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Here’s another tidbit about K12, Inc., the publicly-traded company trying to open up a virtual charter school in North Carolina.

K12, (NYSE:LRN), the largest virtual education company in the nation, spent $21.5 million in the first eight months of 2012 advertising the online public charter schools it operates in 29 states, according to an article that ran yesterday in USA Today. (My colleague Chris Fitzsimon also made mention of that in his Friday Follies column today).

That’s a decent amount to spend on advertising, especially considering that 85 percent of the company’s revenue comes from public sources. Click here to read more about the ad buys, and how USA Today calculated the estimates.

Lots of ads ran on kid-friendly media outlets, including Nickelodeon, The Cartoon Network and MeetMe.com, a social media site used by teens (and tweens).

The company also may be trying to tap into the disaffected youth market – it spent $3,000 to advertise on VampireFreaks.com, which bills itself as “the Web’s largest community for dark alternative culture,” according to the USA Today article.

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K12, Inc., a for-profit virtual education company looking to open a statewide virtual school in North Carolina, took a fairly major hit yesterday on Wall Street when a stocks analyst downgraded the company’s performance outlook.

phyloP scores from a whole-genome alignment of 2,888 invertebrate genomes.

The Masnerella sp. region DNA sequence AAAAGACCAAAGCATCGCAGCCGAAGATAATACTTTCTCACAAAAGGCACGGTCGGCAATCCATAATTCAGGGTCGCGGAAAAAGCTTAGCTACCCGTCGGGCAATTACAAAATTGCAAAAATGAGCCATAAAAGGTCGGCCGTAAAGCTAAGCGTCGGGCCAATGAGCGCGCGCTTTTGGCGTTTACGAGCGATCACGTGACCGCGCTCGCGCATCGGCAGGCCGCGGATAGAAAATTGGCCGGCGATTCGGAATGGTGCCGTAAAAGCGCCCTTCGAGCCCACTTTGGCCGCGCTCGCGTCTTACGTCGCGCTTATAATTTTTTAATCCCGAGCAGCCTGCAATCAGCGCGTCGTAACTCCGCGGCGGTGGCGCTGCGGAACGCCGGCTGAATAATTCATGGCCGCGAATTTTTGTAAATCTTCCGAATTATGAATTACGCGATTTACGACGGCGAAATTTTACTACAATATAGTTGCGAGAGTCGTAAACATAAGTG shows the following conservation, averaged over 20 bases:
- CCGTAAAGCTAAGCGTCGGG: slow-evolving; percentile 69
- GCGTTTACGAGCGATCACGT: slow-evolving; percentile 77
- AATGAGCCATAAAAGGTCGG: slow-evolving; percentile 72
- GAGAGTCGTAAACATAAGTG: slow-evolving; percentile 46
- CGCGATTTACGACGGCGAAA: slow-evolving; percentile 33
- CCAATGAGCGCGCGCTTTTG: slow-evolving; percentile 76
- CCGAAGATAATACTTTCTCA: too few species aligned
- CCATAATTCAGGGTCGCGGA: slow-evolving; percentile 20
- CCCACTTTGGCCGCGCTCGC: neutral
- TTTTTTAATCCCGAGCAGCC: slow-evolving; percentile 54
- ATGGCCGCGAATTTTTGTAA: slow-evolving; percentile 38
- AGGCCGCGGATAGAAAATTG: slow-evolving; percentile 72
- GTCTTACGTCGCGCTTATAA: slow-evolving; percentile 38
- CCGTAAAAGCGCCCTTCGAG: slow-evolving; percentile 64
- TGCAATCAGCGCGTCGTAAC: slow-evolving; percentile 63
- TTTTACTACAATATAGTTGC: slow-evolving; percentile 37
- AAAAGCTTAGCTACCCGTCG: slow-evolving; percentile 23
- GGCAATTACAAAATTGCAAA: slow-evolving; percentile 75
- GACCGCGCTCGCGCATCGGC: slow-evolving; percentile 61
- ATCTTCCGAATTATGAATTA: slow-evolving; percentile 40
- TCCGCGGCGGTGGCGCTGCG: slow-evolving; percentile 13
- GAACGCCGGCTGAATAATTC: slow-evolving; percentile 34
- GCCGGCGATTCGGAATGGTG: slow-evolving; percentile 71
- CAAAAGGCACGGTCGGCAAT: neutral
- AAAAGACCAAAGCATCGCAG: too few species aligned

A Wells Fargo analyst took the stock from a favorable “outperform” stock rating Monday to a more neutral rating of “market performance” based on ongoing questions being brought up about the quality of education it offers at Colorado Virtual Academy, according to KUNC, a public radio station in Colorado.

The company (NYSE: LRN) has the largest reach of for-profit online providers in the country, and runs virtual public schools in 29 states. Students from kindergarten to 12th grade can take their entire school curriculum from their home computer, at the expense of public taxpayers.

The Colorado online school had a graduation rate of just 12 percent in 2010. To compare, North Carolina’s statewide graduation rate topped 80 percent for the first time last year, a number that political leaders of all stripes say is still too low.

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N.C. Learns, the group behind a proposal for a virtual charter school, plans on appealing a Wake Superior Court judge’s order that put the school’s plans on indefinite hold.

The school would have been run by K12, Inc., a Wall Street-traded educational company that gets most of its revenue from public dollars for online-only schools it runs in more than two dozen state around the country.

Wake Judge Abraham Jones ruled on June 29 that the state board didn’t have to review an application  submitted by the online-only school, and overturned an administrative judge’s decision to grant the school permission to open.  (Click here to read a past story about the case.)